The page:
Upon receiving a text from my friend describing her football junkie boyfriend as “He is destroyed” immediately after the game, I realized it was bad. “They all are”, I assumed she was talking about the rest of the football groupies witnessing Germany’s final defeat. Knowing her, I knew she was not exaggerating. This was a serious mourning situation. I replied with a simple “Then why am I smiling?”
“You’re evil” she replied. Her big fluffy heart impeding her from sticking to that remark, “But I still like you”.
My presentation went smoothly. Talking about how word pairs such “Bunt Calls” can be Spoonerised into socially taboo expressions did little to brighten up the temperament. Their beloved team had been cut out. The Germans once again showed emotion; desolation…
Samuel once told me that football was treated almost like a religion in some parts of the world. My German football addict friend upon hearing that concurred to associate it with Germany. I must agree. In the last three weeks, the Germans have acted as Mormons to this game (no offence to the football fans), living and breathing everything football-related (or soccer as those who have spent their exchange semester in the States call it). From flags in my gynaecologist’s practice to jerseys worn by my 60-year-old professor in class; their harmless celebrations and support prove once again how organized and civilized this nation is. Their reserved methods of expressing emotions of ecstasy and despondency will never fail to fascinate me.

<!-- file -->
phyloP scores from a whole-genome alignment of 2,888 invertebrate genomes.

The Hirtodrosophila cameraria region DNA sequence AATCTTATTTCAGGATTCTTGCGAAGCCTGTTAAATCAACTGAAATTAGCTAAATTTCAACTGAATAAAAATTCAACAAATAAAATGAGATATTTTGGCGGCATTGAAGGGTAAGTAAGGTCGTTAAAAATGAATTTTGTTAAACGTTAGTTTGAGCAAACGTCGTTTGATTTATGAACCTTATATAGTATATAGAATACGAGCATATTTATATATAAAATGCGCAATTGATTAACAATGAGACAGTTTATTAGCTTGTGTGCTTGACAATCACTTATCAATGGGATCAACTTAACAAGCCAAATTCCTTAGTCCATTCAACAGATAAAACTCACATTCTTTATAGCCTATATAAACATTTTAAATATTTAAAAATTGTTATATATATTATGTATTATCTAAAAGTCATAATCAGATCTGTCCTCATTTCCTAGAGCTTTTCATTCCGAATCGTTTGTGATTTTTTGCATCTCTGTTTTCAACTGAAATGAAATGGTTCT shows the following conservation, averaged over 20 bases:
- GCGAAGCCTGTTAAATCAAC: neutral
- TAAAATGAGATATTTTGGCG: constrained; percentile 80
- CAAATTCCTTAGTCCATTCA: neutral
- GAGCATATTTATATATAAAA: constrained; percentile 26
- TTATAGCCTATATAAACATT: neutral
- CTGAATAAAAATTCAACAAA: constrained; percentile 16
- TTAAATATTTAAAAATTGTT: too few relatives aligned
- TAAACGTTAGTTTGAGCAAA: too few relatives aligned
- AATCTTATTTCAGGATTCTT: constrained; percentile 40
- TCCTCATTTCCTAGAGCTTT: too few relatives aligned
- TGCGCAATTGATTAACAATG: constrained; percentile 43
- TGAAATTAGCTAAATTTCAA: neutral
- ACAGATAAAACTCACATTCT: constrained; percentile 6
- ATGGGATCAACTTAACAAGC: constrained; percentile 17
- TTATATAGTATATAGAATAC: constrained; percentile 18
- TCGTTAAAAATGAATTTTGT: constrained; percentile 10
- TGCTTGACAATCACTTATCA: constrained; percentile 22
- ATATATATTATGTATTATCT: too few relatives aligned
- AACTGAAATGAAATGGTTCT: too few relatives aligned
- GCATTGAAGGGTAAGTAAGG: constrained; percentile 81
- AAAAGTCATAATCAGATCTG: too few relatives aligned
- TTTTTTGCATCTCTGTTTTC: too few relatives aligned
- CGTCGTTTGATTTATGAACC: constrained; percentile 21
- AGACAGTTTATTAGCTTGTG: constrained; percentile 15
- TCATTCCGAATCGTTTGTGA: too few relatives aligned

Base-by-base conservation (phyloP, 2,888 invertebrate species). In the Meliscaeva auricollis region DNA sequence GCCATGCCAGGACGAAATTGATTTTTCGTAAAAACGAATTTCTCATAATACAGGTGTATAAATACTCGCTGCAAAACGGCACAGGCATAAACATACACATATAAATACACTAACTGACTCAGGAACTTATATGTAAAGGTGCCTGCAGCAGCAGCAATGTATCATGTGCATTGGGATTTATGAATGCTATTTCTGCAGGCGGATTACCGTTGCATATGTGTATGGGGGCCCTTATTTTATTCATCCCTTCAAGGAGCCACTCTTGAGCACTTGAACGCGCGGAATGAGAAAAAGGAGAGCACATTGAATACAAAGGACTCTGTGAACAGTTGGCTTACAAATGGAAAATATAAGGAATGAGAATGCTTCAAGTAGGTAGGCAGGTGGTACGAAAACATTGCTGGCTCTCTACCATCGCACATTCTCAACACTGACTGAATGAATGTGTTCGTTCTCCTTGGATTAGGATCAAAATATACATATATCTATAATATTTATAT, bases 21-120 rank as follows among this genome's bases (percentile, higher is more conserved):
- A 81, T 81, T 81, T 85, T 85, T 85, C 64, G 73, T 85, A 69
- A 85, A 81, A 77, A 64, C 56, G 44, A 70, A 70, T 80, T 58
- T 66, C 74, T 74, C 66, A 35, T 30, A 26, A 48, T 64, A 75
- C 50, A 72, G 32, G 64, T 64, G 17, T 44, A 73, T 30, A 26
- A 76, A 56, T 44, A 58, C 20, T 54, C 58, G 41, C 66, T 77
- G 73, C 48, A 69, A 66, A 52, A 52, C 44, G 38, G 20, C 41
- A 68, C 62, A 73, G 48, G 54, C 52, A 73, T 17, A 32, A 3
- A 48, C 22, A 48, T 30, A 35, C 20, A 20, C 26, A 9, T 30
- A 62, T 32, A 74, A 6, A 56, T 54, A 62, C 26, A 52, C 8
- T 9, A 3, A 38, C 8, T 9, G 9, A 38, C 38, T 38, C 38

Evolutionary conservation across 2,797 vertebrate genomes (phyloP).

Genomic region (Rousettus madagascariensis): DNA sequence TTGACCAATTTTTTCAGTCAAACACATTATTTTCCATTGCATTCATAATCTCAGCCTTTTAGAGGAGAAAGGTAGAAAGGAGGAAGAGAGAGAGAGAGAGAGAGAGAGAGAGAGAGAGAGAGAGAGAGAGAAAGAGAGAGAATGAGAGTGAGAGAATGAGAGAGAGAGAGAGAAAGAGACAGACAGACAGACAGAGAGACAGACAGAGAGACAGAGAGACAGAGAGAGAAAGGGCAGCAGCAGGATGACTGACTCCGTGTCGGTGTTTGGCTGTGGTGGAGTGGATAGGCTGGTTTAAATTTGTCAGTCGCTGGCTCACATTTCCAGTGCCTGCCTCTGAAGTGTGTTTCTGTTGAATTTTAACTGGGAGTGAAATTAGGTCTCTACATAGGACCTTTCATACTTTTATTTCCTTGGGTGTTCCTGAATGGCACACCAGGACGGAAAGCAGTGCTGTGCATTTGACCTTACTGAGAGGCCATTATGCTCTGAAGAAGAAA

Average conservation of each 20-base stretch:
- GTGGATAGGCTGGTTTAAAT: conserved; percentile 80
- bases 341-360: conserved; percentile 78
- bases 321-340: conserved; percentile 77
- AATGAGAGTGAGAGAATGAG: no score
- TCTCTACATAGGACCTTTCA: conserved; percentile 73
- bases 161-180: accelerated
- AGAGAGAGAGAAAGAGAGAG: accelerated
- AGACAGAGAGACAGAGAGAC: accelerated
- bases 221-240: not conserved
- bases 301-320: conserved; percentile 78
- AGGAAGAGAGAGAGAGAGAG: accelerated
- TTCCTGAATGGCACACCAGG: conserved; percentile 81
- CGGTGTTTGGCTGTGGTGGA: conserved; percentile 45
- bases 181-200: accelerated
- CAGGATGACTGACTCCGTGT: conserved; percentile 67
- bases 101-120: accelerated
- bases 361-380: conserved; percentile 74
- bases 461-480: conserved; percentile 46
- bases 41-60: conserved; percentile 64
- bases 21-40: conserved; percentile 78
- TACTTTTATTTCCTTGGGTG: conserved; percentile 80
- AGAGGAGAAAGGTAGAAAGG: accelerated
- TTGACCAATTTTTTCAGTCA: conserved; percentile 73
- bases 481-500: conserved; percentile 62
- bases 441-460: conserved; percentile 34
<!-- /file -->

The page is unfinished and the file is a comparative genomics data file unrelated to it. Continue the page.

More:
Football is big here, and it’s not part of the culture. It is the culture.